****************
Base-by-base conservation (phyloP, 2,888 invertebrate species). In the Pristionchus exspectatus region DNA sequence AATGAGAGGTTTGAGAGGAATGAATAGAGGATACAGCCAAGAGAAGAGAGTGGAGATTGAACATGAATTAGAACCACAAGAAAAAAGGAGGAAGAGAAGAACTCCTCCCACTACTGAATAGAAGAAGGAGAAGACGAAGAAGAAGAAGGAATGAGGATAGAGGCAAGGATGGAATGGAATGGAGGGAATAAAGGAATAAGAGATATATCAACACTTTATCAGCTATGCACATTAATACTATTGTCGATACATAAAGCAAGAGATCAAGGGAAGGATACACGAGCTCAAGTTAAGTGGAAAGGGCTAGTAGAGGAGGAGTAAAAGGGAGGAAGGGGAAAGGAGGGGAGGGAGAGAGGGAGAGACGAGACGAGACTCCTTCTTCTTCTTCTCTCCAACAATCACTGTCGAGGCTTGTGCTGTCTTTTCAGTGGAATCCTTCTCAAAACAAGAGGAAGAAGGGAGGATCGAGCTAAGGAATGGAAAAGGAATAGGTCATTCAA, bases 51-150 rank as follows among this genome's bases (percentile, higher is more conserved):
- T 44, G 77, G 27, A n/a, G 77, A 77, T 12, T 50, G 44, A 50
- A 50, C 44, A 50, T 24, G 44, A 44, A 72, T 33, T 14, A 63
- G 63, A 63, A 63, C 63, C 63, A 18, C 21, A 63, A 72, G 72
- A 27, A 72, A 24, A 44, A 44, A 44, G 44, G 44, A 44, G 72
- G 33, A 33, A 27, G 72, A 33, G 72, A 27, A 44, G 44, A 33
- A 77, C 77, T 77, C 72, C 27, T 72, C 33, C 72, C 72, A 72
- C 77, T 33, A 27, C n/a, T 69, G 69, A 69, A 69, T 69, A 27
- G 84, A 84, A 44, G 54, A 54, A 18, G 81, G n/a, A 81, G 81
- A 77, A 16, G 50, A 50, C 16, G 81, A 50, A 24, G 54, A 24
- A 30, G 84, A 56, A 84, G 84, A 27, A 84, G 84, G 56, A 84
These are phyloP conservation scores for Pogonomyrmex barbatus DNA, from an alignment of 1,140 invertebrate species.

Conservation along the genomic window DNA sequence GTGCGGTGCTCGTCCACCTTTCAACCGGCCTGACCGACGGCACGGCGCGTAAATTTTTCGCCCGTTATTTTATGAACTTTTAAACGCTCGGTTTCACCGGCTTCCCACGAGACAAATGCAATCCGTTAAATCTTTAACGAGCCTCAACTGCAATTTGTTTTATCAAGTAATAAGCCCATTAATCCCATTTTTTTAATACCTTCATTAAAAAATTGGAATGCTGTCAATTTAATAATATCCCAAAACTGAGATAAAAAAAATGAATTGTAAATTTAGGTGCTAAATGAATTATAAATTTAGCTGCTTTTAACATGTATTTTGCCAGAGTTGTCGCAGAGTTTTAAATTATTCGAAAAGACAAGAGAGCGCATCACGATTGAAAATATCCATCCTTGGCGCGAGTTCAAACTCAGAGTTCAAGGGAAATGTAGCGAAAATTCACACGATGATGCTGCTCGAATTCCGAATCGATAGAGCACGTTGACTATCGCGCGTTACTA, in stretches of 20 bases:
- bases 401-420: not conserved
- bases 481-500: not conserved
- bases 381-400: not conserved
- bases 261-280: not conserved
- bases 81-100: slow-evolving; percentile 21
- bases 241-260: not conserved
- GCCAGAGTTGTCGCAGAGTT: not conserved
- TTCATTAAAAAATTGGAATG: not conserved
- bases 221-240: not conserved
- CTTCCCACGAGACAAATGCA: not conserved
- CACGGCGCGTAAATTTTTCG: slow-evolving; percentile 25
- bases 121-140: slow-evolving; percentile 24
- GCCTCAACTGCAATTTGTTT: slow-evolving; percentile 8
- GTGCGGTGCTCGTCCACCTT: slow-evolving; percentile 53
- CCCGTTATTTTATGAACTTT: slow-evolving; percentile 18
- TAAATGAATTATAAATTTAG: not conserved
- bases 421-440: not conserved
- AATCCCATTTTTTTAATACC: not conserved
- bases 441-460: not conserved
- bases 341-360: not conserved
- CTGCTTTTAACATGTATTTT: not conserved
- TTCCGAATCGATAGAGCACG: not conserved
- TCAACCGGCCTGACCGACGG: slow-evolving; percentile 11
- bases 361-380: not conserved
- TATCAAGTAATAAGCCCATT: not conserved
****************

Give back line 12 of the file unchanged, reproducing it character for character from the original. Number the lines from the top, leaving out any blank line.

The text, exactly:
These are phyloP conservation scores for Pogonomyrmex barbatus DNA, from an alignment of 1,140 invertebrate species.